“Do I report an abusive workplace situation, or do I stay with my family?” Martha said.
While President Trump’s threatening tweets and “zero-tolerance” policies make for explosive headlines, his administration is using the federal bureaucracy to make life harder for immigrants in quieter ways as well.
For example, the administration is now attempting to crush the National Association of Immigration Judges (NAIJ), the union representing more than 400 immigration judges. Immigration courts are not an independent judiciary. Instead, they are run by the Justice Department. While immigration judges cannot comment publicly on federal policy, the NAIJ has been vocal in criticizing Trump’s push to speed up deportation proceedings and clear a massive backlog of cases that has grown significantly under an expanding immigration dragnet.
The union has also argued that immigration courts should be independent of the Justice Department, an idea that has found support among a growing number of congressional Democrats as the administration uses its control of federal agencies to push a hardline immigration agenda.
“They are now trying their best to shut us up,” said Ashley Tabaddor, an immigration judge in Los Angeles who spoke to Truthout in her capacity as president of the NAIJ.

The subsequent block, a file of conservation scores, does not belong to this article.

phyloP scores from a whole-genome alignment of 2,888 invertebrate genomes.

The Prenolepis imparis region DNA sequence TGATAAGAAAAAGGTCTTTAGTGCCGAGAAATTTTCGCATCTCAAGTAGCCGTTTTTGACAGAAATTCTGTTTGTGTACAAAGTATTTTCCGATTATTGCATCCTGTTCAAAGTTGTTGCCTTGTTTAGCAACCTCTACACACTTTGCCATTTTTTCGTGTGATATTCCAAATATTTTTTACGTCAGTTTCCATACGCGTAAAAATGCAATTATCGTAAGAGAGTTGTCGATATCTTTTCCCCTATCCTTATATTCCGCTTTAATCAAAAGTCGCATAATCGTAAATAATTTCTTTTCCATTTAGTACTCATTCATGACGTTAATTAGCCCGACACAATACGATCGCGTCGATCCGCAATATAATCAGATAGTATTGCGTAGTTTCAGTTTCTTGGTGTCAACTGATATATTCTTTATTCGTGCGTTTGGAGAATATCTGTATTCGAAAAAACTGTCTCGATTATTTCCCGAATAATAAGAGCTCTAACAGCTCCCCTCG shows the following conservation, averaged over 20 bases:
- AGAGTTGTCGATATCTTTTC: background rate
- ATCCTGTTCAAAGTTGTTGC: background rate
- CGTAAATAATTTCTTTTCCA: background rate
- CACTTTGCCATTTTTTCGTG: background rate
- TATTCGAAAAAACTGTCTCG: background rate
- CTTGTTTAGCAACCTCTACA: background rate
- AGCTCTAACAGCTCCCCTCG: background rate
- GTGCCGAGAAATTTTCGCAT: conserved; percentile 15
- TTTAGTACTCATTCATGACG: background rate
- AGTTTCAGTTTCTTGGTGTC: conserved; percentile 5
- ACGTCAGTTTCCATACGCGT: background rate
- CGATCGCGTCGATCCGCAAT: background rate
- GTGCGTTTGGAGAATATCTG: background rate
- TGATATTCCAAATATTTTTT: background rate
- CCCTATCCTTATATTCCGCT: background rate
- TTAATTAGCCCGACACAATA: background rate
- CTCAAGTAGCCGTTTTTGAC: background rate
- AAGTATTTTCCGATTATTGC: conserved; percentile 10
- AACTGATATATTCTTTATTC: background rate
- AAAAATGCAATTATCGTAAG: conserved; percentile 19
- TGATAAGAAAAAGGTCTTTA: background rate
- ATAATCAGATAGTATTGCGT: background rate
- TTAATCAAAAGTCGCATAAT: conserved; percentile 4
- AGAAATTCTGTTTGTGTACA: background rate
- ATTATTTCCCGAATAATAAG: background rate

Earlier this week, the administration filed a petition with the Federal Labor Relations Authority arguing the NAIJ should be decertified as a union because its members should be considered “management officials” and therefore ineligible to collectively bargain as employees. Management officials are defined as employees who “formulate, determine, or influence the policies of the agency.” Tabaddor said this definition raises serious questions about the role of judges who have sworn to be impartial arbiters of the law.
“We are losing more and more control of our daily duties,” Tabaddor said. “In a nutshell, everything we are doing is being micromanaged now and being directed from above, and the Department of Justice is coordinating every effort with the [Department of Homeland Security].”
In a joint statement, House Judiciary Committee Chairman Rep. Jerrold Nadler (D-New York) and Rep. Zoe Lofgren (D-California) said the administration’s attempt to sideline the NAIJ underscores why the immigration court system should be separated from the Executive Branch. The NAIJ has been a “vocal critic” of administration policies aimed at robbing immigrants of due process, and the push to decertify the union is “blatant retaliation for this opposition and an obvious attempt to shield immigration court operations from public view.”
The lawmakers said they are planning hearings to craft legislation aimed at creating an independent immigration judiciary. However, Congress has routinely failed to pass bipartisan immigration reforms over the past decade. Meanwhile, the Trump administration is creating a culture of fear with bombastic rhetoric and frightening raids, all while advancing internal policies that prioritize the punishment of immigrants above all else. Altogether, Trump’s crackdown is causing millions of people to live in fear, pushing them further into the shadows and making it much more likely that they will fall victim to abuse and exploitation.